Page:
Eating five portions of fruits and vegetables daily may be enough to lower the risk of early death, particularly from cardiovascular disease, according to a new study.
The study, published in the British Medical Journal July 29, examined the potential relationship between fruit and vegetable consumption and risk of death from all causes, including cardiovascular disease and cancer.
Researchers from China and the U.S. analyzed the results of 16 different studies involving 833,234 participants and 56,423 deaths from cancer, cardiovascular deaths and other causes.
The study found each additional daily serving of fruits and vegetables decreased the risk of death from all causes by 5%.
Our study also showed that higher consumption of fruit and vegetables was associated with lower risk of mortality from cardiovascular disease, but not cancer, the researchers wrote.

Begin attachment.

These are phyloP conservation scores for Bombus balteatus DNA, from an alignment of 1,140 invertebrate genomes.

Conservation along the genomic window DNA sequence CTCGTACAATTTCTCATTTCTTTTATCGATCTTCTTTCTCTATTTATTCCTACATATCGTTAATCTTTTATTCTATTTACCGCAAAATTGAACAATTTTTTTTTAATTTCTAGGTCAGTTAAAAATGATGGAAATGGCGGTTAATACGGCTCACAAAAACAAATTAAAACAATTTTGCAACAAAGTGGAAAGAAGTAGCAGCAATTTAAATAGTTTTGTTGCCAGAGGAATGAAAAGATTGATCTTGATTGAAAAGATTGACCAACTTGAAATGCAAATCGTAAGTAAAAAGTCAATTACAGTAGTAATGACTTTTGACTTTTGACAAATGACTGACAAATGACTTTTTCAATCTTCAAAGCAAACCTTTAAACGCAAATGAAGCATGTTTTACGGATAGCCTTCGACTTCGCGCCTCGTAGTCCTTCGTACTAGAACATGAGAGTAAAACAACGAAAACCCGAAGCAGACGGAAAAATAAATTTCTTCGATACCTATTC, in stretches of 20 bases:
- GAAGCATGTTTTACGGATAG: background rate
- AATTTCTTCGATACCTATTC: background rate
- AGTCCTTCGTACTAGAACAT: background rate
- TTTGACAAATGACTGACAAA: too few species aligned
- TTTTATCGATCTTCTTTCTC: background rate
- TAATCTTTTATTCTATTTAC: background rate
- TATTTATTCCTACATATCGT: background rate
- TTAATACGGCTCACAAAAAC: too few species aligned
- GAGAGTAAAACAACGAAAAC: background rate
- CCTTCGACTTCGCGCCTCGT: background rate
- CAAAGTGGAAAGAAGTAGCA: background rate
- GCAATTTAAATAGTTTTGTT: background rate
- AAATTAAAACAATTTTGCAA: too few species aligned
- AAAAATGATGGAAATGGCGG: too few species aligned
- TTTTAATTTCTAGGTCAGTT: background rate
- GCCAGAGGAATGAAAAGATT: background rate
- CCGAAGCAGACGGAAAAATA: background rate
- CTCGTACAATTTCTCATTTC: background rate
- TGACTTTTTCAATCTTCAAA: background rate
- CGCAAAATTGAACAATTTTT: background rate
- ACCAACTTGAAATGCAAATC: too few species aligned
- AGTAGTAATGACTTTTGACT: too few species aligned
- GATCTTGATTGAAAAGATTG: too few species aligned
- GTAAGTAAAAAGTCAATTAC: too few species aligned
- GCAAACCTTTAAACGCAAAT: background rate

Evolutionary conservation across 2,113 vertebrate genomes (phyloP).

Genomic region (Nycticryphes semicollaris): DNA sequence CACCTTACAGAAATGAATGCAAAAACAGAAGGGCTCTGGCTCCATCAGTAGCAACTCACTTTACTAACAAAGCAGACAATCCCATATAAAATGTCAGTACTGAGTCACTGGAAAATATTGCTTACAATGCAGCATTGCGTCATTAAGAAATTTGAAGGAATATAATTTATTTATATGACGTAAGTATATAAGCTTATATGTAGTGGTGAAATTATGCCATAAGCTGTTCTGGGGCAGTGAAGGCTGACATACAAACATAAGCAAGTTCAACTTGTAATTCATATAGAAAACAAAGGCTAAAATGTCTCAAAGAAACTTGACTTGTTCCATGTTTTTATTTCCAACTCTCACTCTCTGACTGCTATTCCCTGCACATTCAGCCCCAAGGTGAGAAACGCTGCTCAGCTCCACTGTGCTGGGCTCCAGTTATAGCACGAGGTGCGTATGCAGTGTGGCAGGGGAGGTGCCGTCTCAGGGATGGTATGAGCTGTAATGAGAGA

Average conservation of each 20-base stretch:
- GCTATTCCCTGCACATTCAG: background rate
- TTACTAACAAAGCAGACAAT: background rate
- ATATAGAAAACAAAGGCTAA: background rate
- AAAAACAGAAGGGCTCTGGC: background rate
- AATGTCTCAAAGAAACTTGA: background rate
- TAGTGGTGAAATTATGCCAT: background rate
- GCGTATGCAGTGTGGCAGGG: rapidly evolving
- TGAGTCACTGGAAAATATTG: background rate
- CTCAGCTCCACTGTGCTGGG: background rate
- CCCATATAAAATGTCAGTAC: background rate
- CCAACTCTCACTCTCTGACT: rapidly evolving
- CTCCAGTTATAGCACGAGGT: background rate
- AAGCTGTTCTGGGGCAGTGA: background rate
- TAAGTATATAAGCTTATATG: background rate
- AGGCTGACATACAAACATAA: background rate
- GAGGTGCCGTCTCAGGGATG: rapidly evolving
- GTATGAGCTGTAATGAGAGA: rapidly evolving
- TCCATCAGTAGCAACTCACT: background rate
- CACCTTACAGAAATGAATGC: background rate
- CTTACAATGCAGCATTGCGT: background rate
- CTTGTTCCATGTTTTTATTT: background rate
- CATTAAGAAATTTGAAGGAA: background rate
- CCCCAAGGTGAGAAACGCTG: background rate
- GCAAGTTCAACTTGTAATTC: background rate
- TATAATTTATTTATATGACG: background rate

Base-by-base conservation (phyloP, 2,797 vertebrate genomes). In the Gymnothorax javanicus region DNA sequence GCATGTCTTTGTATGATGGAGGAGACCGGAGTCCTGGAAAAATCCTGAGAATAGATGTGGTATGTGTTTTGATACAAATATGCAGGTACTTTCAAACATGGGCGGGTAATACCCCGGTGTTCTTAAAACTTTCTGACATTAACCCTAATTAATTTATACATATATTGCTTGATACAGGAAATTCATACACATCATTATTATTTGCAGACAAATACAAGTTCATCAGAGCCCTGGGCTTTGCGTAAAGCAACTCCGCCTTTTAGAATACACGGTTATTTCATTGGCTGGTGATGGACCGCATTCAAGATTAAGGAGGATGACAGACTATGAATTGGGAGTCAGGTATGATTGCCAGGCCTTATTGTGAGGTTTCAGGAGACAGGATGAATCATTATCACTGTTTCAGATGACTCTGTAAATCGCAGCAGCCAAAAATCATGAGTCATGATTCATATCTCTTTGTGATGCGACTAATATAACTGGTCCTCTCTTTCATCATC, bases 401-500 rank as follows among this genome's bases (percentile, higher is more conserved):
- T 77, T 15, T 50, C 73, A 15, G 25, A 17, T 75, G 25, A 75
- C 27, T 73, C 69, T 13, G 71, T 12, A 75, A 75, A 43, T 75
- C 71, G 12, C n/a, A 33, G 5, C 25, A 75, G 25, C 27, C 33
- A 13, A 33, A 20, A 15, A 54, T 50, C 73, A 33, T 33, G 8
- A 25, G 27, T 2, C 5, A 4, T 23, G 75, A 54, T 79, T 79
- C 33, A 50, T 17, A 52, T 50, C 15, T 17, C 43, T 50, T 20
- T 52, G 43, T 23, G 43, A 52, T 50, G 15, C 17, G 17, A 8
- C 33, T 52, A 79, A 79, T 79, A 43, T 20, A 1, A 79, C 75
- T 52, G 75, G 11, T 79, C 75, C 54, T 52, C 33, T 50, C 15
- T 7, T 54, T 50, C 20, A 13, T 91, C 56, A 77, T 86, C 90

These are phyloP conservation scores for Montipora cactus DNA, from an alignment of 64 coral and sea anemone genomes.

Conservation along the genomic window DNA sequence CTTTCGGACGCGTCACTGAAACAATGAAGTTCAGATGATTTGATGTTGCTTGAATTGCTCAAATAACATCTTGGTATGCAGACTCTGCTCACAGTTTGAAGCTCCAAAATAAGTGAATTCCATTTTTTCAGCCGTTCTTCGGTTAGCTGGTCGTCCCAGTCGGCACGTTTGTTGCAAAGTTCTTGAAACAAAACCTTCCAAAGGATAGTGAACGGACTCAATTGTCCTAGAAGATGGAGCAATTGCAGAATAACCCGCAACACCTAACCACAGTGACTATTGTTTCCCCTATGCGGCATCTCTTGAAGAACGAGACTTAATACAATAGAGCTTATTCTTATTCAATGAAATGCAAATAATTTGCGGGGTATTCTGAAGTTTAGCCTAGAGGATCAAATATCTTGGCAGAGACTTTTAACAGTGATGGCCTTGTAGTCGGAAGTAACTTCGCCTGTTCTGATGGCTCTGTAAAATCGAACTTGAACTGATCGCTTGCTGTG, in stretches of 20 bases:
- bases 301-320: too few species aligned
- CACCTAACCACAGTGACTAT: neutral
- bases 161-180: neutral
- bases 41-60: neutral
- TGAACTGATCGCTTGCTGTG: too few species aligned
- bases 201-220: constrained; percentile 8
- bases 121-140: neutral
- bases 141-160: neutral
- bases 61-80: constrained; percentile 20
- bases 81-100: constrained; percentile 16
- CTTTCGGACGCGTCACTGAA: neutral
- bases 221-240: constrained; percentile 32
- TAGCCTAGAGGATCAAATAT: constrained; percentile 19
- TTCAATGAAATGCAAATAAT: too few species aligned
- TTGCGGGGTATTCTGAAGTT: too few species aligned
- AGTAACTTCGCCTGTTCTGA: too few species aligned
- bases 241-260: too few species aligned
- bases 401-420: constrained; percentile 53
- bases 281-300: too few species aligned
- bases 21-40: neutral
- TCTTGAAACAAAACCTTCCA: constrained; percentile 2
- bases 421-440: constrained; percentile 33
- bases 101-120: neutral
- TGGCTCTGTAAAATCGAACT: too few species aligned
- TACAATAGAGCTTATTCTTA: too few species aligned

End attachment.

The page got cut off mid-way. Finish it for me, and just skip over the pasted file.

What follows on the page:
In terms of total mortality reduction, the study also found a threshold of about five servings a day of vegetables and fruits after which the risk of death did not reduce further.
Those findings seemed to conflict with another recent study published in BMJs Journal of Epidemiology and Public Health, which suggested seven or more daily servings of fruits and vegetables were linked to lower risk of death.